Organizations are no longer viewing diversity as separate from other business practices, and recognize that diverse perspectives will differentiate them from competitors.

A diverse workforce is necessary to drive innovation, foster creativity, and guide business strategies now more than ever. Competition is strong and access to information is easier than ever before. Involving diverse thinkers will encourage out-of-the-box thinking leading to new ideas, new offerings and the ultimate competitive advantage.

Five Tips for Cultivating Creative Thinking on Your Team

Creativity is the great untapped resource on any team.

How do you bring out the creativity of your team? It’s one of the harder questions to answer in innovation management, but it doesn’t have to be. With some smart thinking and careful decisions, you can bring out the best in your team.

Be Open

Creativity is encouraged, or discouraged, by leadership. In some cases, company leaders have discovered they’ve got brilliantly innovative employees with smart ideas, but nobody bothers to ask them what they think, and they’re not willing to come forward at risk of looking foolish. Set up channels of communication so employees can talk to you and know that they’re being heard, and make sure they follow your example by talking with customers and others their work touches. With that, you’ll see the gates open for ideation.

Encourage Cross Competencies

One of the toughest problems with creativity is that it can be difficult to get perspective outside the daily grind. If one team is customer-facing and the other is handling the back end, they may not understand each others’ challenges. Make sure that every team that “touches” each other has cross competencies and communicates so they can see their work from a different perspective.

Promote Accountability

Creativity can lead to explosive success, or it can fall flat on its face. It’s a difficult call to make because even brilliant ideas can be hamstrung by unexpected factors. Putting yourself out there, let’s not forget, is a gamble not just at work, but with your sense of self. If people think their careers are on the line or think they won’t get credit, they won’t bother with innovation. So, set standards to reward success and to limit the pain of failure. Innovators should get proper credit for their ideas, and if an idea doesn’t work, the blame game should be strictly off-limits; instead, set the standard that the entire team parses what went wrong and applies that to the next idea.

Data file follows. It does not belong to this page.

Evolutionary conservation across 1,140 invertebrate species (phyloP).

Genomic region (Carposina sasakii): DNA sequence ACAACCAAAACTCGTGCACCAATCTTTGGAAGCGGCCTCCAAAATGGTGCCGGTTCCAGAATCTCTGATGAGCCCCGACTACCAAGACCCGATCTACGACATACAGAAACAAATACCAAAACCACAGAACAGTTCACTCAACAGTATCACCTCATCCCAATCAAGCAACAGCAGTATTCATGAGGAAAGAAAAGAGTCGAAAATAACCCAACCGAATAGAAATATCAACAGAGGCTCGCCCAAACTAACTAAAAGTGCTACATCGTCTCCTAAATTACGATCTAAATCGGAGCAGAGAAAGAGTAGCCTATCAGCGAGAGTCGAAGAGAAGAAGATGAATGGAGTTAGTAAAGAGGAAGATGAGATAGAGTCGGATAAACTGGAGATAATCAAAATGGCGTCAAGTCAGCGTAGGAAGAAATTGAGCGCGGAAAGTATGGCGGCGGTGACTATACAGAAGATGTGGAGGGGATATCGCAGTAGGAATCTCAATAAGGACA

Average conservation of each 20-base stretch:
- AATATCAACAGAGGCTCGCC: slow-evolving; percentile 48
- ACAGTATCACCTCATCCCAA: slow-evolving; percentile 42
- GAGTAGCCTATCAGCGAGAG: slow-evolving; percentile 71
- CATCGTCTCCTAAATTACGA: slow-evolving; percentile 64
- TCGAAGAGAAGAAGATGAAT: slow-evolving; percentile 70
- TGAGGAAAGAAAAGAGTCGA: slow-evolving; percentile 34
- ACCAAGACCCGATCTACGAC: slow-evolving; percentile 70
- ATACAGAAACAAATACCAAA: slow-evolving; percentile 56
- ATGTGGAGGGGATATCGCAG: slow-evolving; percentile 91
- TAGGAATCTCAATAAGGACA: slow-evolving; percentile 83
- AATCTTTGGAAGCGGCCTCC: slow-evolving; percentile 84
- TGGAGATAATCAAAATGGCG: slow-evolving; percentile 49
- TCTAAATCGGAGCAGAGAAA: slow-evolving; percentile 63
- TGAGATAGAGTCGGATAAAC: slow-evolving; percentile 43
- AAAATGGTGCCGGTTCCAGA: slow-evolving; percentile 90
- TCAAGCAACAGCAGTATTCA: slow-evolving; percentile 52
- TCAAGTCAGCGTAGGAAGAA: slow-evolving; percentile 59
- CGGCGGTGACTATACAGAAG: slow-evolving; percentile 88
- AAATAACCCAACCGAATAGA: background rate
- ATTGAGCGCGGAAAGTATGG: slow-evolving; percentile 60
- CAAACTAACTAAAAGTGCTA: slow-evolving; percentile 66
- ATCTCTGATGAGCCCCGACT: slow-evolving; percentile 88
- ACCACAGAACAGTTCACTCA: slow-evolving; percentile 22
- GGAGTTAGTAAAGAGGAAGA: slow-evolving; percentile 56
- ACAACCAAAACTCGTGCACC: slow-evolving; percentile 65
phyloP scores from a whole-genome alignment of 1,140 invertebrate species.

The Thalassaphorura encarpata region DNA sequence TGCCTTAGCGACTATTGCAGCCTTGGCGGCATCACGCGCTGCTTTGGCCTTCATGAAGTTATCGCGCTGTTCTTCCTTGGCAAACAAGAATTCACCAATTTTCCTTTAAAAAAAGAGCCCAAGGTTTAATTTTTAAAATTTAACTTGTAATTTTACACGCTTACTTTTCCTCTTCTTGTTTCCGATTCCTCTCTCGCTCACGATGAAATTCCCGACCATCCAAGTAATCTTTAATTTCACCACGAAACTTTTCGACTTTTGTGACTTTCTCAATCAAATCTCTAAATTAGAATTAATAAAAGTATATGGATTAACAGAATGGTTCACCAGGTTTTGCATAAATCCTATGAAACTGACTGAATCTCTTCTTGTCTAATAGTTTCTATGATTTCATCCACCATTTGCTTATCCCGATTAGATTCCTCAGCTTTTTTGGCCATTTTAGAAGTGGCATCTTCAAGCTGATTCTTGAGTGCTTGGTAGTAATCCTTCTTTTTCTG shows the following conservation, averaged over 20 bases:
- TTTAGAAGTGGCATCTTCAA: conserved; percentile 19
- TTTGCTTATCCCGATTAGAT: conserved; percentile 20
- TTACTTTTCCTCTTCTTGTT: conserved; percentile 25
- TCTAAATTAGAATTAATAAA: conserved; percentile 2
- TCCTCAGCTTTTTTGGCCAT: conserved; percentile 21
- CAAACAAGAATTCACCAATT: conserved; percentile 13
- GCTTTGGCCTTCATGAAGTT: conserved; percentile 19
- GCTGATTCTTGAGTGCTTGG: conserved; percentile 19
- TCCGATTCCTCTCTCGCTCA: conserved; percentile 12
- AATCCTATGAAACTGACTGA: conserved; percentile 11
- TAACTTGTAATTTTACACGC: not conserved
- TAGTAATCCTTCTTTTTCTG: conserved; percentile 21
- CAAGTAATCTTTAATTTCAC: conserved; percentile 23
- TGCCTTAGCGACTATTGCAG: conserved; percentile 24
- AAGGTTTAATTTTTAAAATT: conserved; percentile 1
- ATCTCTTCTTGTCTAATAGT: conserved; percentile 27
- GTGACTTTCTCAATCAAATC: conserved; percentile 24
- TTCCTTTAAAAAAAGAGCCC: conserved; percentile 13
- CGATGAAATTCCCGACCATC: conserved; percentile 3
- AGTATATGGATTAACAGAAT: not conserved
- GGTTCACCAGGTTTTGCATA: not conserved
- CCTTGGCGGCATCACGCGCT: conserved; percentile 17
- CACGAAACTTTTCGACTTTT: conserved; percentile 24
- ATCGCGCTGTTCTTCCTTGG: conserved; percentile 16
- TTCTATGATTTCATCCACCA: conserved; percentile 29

All a great idea needs is a spark.

Create Incubators

It’s easy for an established business to go on “autopilot.” If it’s not broken, don’t fix it, right? But that doesn’t mean you can’t experiment and innovate. Creating small pilot projects and other incubators in your most established businesses will allow you to foster innovation and give your team room to toy with ideas. If one doesn’t work, you can set it aside as a learning opportunity and try the next one. When employees understand that creativity is low risk and high reward, you’ll see far more of it.

Discourage Complacency

Humility is an important aspect of creativity, and there’s no hubris greater in business than deciding your place as an industry leader is assured. Again and again in business history, from the American auto industry to the current tech industry, you see companies assume nothing could knock from their perches, only to watch them learn the hard way that isn’t true. So, always ask “If we’re the best, how can we be better?” It’s the only question, long term, that truly matters in any business.

If you’re ready to learn about innovation management, take the first step. Contact us.

Expert Interview Series: Jennifer Riggins of Happy Melly On Growing Your Brand Using Collaboration And Innovation

Expert Interview Header (91)

Jennifer Riggins is the marketeer at Happy Melly, a virtual global business network dedicated to making happiness at work the new norm.

Henry Ford once said, “If everyone is moving forward together, then success takes care of itself.” Happy Melly is set up with the belief that happier employees are more productive, better able to achieve goals and be successful. To start, how does the happiness of each component of a team contribute to the whole working effectively?

Don’t love the word “component” kicking off the first question – we aren’t talking about Ford’s pieces on an assembly line that have mostly been replaced by robots, we’re talking about human beings, usually working in knowledge and creative-based jobs, albeit toward a common goal.

Happy workers aren’t just more productive, but they are more loyal to team and business, more innovative in an environment that lets them feel safe to experiment and risk failure, and they are more collaborative. Bringing a group of these happy individuals together toward a common goal makes them more likely to achieve or surpass those goals.

Happy Melly also allies with social entrepreneurs, to increase the cooperative impact, as well as giving value, attention, and credibility to each component of a partnership. To start, can you talk a bit about what you mean by social entrepreneurs? How do you decide on who you’re going to work with?